Lilitu was a Goddess before "Adam" ever "existed". She refused to submit Her power to the conquering patriarchal war God of the Hebrews, Yahweh. (And refused to lay UNDER Adam during sex.) And so she is remembered in myth as the first rebel--one who dared to defy the will of "God" and was punished for her lack of submission. She has every right to be angry, and so do we...
sycophant13xFeatured By OwnerMay 15, 2004Hobbyist Digital Artist
wow... going from the Outcast piece to this works too perfectly. its a wonderful way to illustrate the transition that took place. the darker, colder, colors are simple and well used... they alone really set a mood here. but, that wild, half-crazy look on the face of Lilith is what gets me everytime i look at this. talk about "if looks could kill"!
oh yeah, in the upper left corner, there is a scratch or something that looks like a tiny fingernail moon... i love that because it makes this wilderness seem a little bit "off" compared to what we may usually envision. of course, the way the surrounding darkness is encroaching into Lilith's personal space seems to allude to becoming powerless.
lovely work again man.. as seems to always be the case
the facial expression reminds me of that of banshies(sp?) Covering ear and running through the wild..the tones of green and over growth make this so wild and enchanting though..i really love the hell out of this as i always do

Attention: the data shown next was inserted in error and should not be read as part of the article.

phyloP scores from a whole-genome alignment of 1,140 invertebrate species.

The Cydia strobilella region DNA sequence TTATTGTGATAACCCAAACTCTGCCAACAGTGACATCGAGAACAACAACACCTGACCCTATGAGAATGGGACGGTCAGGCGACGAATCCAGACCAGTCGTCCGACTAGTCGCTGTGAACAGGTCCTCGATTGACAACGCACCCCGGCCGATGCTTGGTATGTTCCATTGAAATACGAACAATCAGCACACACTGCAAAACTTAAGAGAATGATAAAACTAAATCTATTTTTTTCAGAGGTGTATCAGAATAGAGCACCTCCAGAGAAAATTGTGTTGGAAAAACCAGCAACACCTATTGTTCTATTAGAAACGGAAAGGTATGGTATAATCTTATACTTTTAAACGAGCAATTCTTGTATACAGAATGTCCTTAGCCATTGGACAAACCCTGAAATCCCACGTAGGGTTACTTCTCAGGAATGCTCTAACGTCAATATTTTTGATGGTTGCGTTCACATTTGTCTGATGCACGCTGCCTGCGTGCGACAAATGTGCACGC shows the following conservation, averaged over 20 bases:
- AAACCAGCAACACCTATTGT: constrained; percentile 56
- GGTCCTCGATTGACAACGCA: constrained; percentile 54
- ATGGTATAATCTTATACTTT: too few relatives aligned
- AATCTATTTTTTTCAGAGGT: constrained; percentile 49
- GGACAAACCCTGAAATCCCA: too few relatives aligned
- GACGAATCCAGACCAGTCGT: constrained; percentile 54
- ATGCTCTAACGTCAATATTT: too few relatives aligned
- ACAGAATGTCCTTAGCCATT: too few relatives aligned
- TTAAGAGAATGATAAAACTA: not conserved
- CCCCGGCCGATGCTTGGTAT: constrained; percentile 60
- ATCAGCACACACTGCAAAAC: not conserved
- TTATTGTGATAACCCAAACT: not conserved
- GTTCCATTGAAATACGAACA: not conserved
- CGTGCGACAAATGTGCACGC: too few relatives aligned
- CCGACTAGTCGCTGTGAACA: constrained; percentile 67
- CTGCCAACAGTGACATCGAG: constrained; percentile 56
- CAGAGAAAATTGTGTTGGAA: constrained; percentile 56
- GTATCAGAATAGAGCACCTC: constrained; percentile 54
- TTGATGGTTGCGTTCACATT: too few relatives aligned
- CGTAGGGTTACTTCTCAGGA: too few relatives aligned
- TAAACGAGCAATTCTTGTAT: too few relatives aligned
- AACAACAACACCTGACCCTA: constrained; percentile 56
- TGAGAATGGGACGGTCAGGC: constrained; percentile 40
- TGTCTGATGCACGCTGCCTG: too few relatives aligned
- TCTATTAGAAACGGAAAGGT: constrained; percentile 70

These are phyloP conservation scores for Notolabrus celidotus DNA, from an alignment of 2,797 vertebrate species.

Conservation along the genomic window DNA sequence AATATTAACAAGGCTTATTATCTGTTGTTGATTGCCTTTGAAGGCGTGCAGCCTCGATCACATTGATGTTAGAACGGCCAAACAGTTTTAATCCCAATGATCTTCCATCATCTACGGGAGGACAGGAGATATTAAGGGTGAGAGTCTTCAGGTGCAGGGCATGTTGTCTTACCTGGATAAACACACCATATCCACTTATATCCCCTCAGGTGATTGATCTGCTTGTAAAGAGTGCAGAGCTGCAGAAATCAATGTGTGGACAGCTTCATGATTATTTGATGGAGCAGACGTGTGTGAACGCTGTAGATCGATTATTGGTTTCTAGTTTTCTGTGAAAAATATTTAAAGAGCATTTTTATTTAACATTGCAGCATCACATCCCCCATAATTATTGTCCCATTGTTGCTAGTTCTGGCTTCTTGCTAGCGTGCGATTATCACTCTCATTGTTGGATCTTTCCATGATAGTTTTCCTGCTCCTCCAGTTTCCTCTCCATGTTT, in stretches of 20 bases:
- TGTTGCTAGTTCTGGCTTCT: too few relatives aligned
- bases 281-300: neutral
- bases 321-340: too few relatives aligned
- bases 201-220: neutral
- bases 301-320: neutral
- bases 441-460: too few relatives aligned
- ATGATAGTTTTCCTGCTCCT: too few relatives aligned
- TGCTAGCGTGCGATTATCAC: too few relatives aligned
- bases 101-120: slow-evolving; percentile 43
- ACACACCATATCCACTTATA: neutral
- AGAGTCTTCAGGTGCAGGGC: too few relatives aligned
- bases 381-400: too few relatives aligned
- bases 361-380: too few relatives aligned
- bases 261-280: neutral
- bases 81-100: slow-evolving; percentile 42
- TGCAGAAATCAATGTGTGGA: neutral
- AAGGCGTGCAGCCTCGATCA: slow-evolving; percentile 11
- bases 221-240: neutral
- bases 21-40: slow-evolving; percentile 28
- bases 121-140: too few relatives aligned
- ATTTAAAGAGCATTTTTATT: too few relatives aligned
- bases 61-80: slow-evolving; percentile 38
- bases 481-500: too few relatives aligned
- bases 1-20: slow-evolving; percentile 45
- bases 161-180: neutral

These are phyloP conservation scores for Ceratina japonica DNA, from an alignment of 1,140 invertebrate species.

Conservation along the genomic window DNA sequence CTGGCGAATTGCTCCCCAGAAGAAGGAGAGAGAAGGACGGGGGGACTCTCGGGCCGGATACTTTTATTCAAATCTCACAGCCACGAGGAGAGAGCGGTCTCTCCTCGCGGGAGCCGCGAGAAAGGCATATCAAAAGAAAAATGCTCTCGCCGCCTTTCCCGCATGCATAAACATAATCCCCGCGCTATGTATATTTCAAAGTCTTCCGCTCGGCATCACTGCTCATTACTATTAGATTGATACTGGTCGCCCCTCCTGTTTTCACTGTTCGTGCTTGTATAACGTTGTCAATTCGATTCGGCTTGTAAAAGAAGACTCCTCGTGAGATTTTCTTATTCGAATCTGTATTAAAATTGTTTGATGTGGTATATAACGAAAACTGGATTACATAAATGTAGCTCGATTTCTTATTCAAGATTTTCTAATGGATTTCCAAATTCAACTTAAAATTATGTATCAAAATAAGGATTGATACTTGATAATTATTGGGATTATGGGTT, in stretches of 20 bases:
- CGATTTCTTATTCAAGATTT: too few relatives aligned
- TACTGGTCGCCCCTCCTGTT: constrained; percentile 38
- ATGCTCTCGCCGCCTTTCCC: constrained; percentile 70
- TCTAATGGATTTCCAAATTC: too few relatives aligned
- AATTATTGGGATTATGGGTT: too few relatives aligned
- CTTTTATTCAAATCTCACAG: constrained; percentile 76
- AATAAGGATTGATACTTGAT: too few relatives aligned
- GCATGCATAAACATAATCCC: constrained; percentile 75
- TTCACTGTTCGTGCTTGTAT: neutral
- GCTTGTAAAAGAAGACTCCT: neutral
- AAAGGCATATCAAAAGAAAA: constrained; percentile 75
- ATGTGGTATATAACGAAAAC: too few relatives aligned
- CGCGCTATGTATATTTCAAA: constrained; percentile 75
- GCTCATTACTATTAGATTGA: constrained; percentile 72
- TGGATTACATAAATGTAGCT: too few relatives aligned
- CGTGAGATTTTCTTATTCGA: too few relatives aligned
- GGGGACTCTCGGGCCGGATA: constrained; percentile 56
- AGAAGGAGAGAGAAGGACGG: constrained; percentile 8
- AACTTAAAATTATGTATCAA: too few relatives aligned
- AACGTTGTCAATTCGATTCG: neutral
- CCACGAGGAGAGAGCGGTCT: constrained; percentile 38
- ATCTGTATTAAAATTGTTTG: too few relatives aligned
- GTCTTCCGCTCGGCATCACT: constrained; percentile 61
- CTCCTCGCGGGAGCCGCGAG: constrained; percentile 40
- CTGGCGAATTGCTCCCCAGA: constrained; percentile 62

This is by far one of the best series of photographs I have seen in a long long time....great work, I also like how you are using Lilith...she's such a great character with so much potention, it's a shame she doesn't come up more often.
heals? hm..i guess that kinda looks like heals...
tho...no. no actual heals, she was just on her toes..... but point well taken. Now that I see it, I can't unsee it.... something i probably will take care of.... thank you...
I absolutely adore this series.
There's something characteristically primal about your subject and the texturisation of the pieces creates this prevalent visual continuity in the images. The tones and shades you use in the process add this immensity to it, a strange elvel of depth and morbidity in the obvious despair.
-excuse me while I refrain from talking like my English teacher on LSD-